Stress And Sleep
The hormone that makes your breath and heart rate increase is called adrenaline. It’s the hormone that makes you feel amped up when you watch a scary film or go on a rollercoaster. If you feel stressed at night, adrenaline can make it hard for you to fall asleep.
When you sleep, your brain stores memories. Your body also repairs itself from normal wear-and-tear. As a result, not getting sleep because of stress can form a vicious cycle: Stress makes it hard to get enough sleep, and not getting enough sleep makes your days more stressful.
Stress And Bodyweight
Stress can also make it difficult for you to maintain healthy body weight. For some people, stress causes weight gain, while for other people, stress causes weight loss. It partially depends on how you manage stress, and it partially depends on your genetics.
All of the physical symptoms of stress that we’ve discussed so far require energy. Pair that with being too busy to think about meals and potential digestive problems that stress can cause, and your body might be burning more energy than you take in through food. That causes your body to burn energy stored in body fat.
On the other hand,, when your body kicks into panic mode, it can try to store energy as fat for use later – even if you’re getting plenty in your diet. Further, your body might be telling you that you need energy-rich foods full of fats and sugars. Pair that with weight problems that can come from not getting enough sleep, and you may put on extra weight.
Depending on your current weight, neither of these might sound too bad. However, burning and store too much energy both have downsides.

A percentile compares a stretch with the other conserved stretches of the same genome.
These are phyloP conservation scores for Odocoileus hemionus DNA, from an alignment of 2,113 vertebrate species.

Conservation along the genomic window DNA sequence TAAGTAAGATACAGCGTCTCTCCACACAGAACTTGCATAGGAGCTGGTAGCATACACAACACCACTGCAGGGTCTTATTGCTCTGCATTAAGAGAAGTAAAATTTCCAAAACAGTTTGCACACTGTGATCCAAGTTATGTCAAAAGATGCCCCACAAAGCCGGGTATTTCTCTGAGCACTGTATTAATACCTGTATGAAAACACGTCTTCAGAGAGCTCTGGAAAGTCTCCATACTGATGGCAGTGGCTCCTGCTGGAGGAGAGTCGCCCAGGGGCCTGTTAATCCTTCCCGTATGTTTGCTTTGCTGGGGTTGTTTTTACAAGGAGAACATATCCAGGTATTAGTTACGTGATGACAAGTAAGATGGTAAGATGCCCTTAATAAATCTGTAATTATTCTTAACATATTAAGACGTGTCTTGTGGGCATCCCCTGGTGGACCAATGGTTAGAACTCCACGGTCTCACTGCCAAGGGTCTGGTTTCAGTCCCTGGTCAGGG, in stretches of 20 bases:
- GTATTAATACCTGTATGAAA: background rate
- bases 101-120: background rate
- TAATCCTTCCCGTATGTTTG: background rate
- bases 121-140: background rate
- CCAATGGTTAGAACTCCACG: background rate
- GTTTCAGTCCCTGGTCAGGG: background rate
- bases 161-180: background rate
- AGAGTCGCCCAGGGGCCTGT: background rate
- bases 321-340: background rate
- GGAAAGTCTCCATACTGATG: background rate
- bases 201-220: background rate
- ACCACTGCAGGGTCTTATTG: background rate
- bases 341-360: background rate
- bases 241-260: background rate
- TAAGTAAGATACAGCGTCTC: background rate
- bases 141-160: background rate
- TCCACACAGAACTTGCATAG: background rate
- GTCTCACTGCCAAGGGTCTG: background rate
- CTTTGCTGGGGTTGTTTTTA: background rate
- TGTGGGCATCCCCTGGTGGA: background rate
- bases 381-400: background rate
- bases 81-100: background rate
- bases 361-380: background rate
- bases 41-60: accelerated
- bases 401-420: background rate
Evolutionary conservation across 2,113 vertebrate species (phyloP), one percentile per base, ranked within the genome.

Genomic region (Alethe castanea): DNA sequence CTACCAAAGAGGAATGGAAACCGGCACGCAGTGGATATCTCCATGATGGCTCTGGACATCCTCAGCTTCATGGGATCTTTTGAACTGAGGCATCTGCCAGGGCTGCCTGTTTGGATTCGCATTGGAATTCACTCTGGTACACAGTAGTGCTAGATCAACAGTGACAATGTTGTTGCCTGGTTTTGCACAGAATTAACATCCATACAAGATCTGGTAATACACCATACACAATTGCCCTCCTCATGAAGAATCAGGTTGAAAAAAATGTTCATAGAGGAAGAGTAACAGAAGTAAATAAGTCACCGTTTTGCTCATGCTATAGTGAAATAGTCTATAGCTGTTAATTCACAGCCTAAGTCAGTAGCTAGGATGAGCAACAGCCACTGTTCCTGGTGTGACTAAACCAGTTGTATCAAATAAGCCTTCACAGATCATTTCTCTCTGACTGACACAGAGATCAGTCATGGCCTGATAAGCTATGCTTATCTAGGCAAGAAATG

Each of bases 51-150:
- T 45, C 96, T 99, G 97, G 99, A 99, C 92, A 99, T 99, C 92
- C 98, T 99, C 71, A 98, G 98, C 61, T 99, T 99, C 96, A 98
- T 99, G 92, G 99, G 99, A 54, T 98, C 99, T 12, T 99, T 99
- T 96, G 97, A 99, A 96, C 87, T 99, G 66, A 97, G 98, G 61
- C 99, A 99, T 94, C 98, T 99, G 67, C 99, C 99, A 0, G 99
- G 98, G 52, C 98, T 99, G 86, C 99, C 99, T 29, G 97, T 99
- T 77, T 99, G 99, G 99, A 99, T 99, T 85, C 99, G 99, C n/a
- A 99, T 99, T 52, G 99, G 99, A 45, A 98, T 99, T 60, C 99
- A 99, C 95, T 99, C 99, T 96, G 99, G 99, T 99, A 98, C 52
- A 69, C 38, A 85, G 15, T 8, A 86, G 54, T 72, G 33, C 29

Fat releases hormones telling your body that it’s satisfied, which can cause this system to short-circuit. That can make it hard for you to lose weight in the future – even if your stress goes away or you find ways to manage it.
Similarly, some fat is good for you. If your body burns too much, it can lead to health problems or even cause your body to start breaking down other materials – like the proteins that make up the muscle.
Stress can also impact your physical health in another, more secondary way. Many people try to “manage” their stress by using tobacco, alcohol, or other drugs. While these may seem to provide temporary relief, they can also be habit-forming and dangerous to your health.
What To Do?
Any time that you have sleeplessness that prevents you from living a normal life, concerns about your heart or breathing, or unexplained weight loss or weight gain, talk to your primary care provider. Any of these could be stress-related, but they could also be complications caused by other conditions. No matter what the cause is, your doctor will be able to help you get to the bottom of it.
If these problems are related to stress, there are a couple of things that you can do to manage the feeling of stress and its physical symptoms.